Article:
LAB OF DEMOCRACY

The United States has prohibited marijuana since 1937, and President Nixon declared a war on pot in 1971, making it a “schedule 1” drug considered as dangerous as heroin. But the federal government cannot make states enforce federal drug laws, it can only sue to dismantle state regulations that contravene federal law.

The White House said Aug. 29 they will not sue to dismantle Colorado’s regulations. Doing so would create a legal vacuum, with pot legal but no controls. It would be the worst of all outcomes, Deputy Attorney General James Cole told Congress in September.

Drug Policy Researcher Beau Kilmer called the sales “historic”. No country, state, or city has formally taxed & regulated recreational marijuana sales in anyone's lifetime.

“It’s definitely historic. There’s a lot of confusion about The Netherlands. People think it’s legal there and it’s not. Having stores open that are selling marijuana to any adult who’s 21 and older — this whole idea of removing the prohibition and then creating these stores — that’s historic.”

UC Berkeley law and public policy professor Robert MacCoun said legalized sales is the beginning of an experiment.

“January 1st is indeed a historically significant day in drug policy. It marks a notable break with marijuana policies of the Drug War era,” he wrote us in an email. “When Colorado's packaged products turn up in, say, Utah, how will the feds respond? How far will prices drop? Will consumption soar? And if so, how much of that will be temporary -- baby-boomer nostalgia? If consumption does rise, will it be offset by reductions in recreational drinking? I'll be watching to see how Colorado's marijuana prevalence compares to the level circa 1979 -- our historical peak for marijuana use and well above current rates.”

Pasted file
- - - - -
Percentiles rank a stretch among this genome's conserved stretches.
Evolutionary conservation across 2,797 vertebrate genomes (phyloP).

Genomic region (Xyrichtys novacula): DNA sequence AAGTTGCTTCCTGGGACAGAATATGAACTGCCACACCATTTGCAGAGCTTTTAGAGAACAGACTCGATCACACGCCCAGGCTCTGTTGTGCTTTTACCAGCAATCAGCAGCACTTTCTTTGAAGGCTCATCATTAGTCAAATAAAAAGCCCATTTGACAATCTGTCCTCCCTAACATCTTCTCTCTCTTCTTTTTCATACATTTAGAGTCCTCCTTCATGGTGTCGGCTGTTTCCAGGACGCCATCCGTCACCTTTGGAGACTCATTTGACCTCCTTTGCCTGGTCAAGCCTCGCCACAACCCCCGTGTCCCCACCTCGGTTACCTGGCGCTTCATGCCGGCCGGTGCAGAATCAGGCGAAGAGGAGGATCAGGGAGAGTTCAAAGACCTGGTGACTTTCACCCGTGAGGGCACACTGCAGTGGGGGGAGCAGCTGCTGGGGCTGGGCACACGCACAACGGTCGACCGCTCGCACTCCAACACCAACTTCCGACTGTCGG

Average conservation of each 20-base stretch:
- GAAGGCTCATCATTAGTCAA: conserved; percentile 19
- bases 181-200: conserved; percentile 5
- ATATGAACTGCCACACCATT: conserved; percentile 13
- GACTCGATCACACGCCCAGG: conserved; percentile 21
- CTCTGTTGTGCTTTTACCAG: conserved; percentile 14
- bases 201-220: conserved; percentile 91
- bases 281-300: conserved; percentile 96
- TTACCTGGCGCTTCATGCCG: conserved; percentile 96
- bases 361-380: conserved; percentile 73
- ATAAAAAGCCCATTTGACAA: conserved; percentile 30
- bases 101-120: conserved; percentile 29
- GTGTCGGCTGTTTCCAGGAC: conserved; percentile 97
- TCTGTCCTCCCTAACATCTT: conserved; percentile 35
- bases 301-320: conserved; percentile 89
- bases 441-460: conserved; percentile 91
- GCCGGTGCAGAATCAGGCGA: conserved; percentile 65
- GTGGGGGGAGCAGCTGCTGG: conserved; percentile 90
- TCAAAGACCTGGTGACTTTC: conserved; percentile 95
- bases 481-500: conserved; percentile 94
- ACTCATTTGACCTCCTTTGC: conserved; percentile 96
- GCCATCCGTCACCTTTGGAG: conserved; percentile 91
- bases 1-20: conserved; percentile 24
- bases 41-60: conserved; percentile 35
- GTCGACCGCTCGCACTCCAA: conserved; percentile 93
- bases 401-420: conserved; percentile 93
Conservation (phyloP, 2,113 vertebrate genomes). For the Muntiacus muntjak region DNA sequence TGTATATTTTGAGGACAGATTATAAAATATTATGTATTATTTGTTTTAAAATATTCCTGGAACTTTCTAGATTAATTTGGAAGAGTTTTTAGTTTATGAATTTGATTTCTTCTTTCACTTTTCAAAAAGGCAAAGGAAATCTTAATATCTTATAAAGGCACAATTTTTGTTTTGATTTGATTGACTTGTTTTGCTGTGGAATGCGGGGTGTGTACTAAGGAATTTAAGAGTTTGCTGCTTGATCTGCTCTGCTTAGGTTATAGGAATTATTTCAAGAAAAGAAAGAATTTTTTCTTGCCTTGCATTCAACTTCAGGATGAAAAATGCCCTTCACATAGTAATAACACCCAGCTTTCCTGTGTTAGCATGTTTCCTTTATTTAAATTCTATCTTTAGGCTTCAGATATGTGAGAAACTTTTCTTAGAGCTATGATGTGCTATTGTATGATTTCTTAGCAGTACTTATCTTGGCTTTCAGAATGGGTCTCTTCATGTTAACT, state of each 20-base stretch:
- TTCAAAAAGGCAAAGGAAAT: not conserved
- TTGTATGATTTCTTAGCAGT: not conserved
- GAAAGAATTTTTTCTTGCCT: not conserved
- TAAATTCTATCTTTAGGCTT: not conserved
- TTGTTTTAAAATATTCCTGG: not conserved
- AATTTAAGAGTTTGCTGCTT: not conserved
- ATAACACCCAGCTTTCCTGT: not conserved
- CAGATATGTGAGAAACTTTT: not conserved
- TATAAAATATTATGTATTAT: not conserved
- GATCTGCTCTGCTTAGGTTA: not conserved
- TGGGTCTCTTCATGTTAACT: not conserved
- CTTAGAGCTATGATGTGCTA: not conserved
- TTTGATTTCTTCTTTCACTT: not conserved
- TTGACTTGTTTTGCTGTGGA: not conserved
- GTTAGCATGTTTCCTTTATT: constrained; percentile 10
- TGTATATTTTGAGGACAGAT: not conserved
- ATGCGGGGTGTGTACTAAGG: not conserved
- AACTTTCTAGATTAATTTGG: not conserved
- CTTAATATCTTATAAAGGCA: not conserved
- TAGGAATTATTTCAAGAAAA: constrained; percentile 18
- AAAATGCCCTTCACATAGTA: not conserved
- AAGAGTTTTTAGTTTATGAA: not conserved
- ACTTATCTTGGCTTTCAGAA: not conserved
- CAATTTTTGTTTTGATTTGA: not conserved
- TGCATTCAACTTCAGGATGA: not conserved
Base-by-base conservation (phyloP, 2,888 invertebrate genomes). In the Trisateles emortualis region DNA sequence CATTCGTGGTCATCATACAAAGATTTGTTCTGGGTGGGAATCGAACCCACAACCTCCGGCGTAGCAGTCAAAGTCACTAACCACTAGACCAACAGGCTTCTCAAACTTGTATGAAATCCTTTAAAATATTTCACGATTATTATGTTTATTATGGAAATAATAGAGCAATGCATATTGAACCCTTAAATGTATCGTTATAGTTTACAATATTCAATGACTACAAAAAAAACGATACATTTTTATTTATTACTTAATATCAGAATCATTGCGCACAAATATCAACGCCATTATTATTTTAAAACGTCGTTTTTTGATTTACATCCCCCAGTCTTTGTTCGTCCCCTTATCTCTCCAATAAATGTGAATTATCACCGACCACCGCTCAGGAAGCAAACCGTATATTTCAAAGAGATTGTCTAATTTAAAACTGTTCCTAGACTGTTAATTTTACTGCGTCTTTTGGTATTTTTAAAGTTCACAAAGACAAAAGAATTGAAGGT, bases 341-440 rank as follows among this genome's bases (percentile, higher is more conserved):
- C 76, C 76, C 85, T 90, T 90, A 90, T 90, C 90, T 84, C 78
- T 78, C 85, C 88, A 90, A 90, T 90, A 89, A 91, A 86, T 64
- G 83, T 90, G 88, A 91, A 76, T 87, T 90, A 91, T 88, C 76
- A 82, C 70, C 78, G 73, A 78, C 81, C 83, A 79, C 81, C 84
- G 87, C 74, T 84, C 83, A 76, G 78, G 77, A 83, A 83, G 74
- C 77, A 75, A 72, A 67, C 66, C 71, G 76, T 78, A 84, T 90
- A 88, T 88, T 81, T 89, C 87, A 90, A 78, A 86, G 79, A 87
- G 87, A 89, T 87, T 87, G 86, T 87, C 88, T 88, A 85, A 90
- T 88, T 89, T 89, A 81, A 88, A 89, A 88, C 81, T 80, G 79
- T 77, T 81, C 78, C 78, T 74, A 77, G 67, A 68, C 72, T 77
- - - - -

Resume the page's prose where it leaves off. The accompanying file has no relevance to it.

“The experiences in Colorado (and soon, in Washington) will influence prospects for legalization in other states in 2014 and 2016, at least in 2014, anecdotes are likely to play a bigger role than any hard statistical evidence.”

Forty-six year-old Wisconsin resident Bob, drove 18 hours for marijuana, which treats his painful neuropathy. He was relieved by the short waits Wednesday. "I thought there was going to be a line around the block." Wisconsin has neither medical let alone recreational weed, but Bob said his pain is so debilitating he will traffic the banned herb home. "I have illness, it’s the only thing that actually helps me."

FACTS

Samuel R. Caldwell is reportedly the first American ever arrested in the war on pot on Oct. 2, 1937. He was arrested in Denver, Colorado and served three years hard labor.

26 million people are estimated to have been arrested for pot since then.

In 2012, 5.4 million persons aged 12 or older used marijuana on a daily or almost daily basis in the past 12 months (i.e., on 300 or more days in that period), which was an increase from the 3.1 million daily or almost daily marijuana users in 2006 (Figure 2.15). - NSDUH

Roughly 75 percent of teens report marijuana is easy to get and that has been true in the US for several decades.

750,000 people are arrested for marijuana each year.